It’s interesting that Plaid seem to be facing one of their most significant internal debates for many a year by holding an election for the rather meaningless post of party president. The party isn’t even sure what the job is, if it exists at all (I think Bethan Jenkins is suggesting that it doesn’t). Penderyn sets out a number of possible options as to what the job actually comprises, which I suppose is as good a place as any to start. After all, if the members don’t know what the job is for, how are they to judge who’s the best person to fill it?
The big question, as Dafydd Iwan himself is asking (according to the Western Mail) is why has Elfyn Llwyd decided to stand and force an election? Llwyd himself is being less than clear in spelling out his reasons, leaving anonymous ‘sources’ to mutter darkly in reporters’ ears.
The first reason suggested is that this has something to do with the Gwynedd schools issue. Not very credible to me – Iwan wasn’t the author of the policy, he’s already lost his council seat, and the policy has to all intents and purposes been scrapped. What is the value in removing him from a non-job as well?
Secondly, there are some carefully worded suggestions that Iwan says things that others don’t like. Referring to Independence seems to be one of his sins – it is a word that has rarely, if ever, passed the lips of party leader, Ieuan Wyn Jones. Again, not really credible when one of Llwyd’s prominent backers, Adam Price, has himself been using the I-word extensively this week.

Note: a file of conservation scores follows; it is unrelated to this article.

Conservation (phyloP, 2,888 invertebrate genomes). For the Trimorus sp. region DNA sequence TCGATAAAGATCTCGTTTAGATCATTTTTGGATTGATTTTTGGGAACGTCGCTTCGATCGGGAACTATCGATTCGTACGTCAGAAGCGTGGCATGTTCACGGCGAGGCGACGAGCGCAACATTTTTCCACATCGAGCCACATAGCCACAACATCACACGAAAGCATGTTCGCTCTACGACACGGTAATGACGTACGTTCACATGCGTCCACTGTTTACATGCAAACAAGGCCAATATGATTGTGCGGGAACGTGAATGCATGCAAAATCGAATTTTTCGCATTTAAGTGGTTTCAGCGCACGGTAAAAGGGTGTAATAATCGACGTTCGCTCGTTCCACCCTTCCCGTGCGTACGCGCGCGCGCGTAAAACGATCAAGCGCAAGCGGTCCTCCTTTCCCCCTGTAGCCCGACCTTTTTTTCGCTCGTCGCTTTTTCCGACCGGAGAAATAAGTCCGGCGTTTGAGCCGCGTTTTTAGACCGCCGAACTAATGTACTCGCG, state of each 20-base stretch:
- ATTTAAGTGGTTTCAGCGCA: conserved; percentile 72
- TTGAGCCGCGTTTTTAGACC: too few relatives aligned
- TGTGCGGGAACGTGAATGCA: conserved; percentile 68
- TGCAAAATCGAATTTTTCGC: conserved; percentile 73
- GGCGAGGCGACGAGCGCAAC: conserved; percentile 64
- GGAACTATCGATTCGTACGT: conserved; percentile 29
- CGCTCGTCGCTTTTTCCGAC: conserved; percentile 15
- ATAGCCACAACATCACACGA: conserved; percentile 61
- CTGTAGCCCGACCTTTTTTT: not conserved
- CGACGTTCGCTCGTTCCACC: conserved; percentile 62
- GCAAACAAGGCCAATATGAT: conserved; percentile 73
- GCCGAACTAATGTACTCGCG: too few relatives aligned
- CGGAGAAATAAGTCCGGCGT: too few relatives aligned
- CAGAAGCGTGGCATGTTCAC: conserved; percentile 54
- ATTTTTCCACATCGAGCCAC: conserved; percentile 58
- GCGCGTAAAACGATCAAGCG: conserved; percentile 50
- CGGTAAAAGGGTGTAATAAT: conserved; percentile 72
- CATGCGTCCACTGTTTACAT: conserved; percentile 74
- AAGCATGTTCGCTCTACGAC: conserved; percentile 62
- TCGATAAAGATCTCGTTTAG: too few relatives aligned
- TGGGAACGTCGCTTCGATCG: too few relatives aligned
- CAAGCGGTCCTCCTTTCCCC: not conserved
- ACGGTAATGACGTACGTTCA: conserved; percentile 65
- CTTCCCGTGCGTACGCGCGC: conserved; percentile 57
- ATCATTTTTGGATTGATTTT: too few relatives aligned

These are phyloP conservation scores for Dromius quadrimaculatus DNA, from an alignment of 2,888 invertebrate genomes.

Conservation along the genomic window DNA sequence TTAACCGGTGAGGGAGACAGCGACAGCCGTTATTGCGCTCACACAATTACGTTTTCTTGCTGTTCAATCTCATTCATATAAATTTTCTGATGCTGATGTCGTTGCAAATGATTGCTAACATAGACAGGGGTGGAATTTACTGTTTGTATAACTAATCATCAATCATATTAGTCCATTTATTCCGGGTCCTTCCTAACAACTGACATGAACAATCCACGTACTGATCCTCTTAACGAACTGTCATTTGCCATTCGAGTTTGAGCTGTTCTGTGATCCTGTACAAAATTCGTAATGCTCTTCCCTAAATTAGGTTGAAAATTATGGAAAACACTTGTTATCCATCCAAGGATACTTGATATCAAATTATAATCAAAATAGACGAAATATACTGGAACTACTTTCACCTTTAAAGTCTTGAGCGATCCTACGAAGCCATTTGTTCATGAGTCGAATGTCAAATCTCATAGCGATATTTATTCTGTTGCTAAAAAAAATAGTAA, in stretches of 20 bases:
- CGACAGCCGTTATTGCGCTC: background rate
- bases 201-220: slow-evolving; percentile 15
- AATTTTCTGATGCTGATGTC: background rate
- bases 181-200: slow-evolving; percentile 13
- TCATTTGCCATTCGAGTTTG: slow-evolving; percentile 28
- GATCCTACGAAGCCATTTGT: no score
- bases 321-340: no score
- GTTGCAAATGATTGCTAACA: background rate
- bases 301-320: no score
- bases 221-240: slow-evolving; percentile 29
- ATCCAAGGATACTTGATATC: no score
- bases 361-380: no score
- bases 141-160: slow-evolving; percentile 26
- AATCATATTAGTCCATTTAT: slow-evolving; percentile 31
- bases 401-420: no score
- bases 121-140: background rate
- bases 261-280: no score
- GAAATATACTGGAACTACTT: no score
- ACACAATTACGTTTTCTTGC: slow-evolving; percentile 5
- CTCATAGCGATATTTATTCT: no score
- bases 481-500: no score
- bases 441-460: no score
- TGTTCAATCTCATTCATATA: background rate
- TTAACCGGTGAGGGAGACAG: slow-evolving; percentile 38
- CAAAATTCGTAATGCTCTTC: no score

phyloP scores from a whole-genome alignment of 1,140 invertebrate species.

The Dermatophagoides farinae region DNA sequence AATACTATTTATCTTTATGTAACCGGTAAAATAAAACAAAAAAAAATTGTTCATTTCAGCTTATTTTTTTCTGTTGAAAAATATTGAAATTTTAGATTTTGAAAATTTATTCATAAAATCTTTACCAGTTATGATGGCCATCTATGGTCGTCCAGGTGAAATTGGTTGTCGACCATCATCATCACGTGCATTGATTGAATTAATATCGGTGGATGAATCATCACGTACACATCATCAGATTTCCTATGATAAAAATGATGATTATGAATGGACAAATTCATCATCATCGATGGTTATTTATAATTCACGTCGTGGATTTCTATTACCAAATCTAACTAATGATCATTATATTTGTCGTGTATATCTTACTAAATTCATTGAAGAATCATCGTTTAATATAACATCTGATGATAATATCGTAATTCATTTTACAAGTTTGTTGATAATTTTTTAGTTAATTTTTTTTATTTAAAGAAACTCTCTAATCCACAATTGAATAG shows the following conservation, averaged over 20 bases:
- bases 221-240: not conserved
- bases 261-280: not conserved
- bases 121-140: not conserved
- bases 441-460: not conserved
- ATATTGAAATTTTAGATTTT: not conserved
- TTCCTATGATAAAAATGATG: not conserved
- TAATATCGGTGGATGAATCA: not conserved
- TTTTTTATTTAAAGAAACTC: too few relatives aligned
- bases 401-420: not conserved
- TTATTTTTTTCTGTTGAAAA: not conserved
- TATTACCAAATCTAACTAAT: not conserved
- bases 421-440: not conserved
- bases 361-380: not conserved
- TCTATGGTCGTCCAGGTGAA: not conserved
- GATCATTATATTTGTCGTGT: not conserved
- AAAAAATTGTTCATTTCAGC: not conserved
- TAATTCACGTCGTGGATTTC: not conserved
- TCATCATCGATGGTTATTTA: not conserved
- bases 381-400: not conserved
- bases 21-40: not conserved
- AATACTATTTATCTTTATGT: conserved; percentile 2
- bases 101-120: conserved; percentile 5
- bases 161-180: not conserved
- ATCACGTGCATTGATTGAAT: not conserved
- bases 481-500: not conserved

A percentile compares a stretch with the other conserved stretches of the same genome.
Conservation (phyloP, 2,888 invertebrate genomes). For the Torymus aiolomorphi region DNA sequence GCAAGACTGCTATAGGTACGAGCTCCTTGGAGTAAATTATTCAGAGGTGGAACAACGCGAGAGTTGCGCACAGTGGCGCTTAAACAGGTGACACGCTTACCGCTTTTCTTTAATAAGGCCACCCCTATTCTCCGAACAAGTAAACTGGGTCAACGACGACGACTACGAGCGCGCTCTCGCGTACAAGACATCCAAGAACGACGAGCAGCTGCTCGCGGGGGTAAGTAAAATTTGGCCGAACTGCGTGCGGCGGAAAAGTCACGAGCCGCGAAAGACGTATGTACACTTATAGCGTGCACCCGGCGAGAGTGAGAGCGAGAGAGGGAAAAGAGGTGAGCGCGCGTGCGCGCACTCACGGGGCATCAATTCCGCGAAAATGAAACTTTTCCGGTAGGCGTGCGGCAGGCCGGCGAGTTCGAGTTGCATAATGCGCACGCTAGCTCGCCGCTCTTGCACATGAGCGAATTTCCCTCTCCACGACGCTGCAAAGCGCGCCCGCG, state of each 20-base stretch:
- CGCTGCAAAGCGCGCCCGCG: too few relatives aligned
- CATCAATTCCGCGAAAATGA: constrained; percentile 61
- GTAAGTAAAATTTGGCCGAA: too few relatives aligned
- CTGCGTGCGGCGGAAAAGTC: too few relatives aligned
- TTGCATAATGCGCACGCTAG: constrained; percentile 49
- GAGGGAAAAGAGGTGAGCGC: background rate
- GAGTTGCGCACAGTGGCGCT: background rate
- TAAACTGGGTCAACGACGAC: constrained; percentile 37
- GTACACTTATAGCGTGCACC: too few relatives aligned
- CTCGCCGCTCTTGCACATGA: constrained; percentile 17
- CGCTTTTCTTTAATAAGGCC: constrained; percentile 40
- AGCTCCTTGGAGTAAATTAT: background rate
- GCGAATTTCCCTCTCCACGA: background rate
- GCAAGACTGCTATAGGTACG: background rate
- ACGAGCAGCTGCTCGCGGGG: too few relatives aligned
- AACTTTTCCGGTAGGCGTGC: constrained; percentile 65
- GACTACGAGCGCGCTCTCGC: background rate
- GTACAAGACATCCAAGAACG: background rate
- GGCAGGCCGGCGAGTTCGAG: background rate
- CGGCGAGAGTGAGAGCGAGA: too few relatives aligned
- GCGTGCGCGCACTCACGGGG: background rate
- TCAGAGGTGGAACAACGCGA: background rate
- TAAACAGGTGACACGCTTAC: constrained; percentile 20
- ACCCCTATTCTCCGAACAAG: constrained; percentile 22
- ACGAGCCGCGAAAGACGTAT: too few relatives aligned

Suggestions that Iwan has a different view from the party’s elected members on issues such as St Athan might be closer to the truth, although I don’t recall Iwan actually saying anything on that (and on my reading of Plaid’s traditional response to military installations in Wales, even if he had, he would have been closer to the party’s core values on this issue. If anyone is out of line, it’s the party’s elected members, many of whom gave strong support to the scheme).
I think Betsan Powys was closest to the real issue in her post, with her implicit suggestion that Plaid’s leader wants to be allowed to ‘get on with the job’ with no danger of being criticised when he makes ‘difficult’ (i.e. contrary to the party’s policy/ values) decisions.
The key to decoding the statements being made revolves around the talk of ‘professionalising’ Plaid, in my view. The party’s unpaid officers are not subject to the control of the party leader. That makes them dangerous; far better for all the main posts to be in the hands of elected members who will do as the leader says. Iwan is the first one to be targeted and the most prominent; but other national officers who are not currently elected public representatives might want to watch their backs.
So, for what it’s worth, my take on this is that this is really a battle to determine whether the future strategy, direction and policies of Plaid Cymru are determined by the membership as a whole, or only by the leader and elected politicians who will follow his line. It mirrors the changes which the Labour Party has been through, which ended up with a nominally democratic party being run autocratically by the leader alone. Are Plaid about to follow the same path?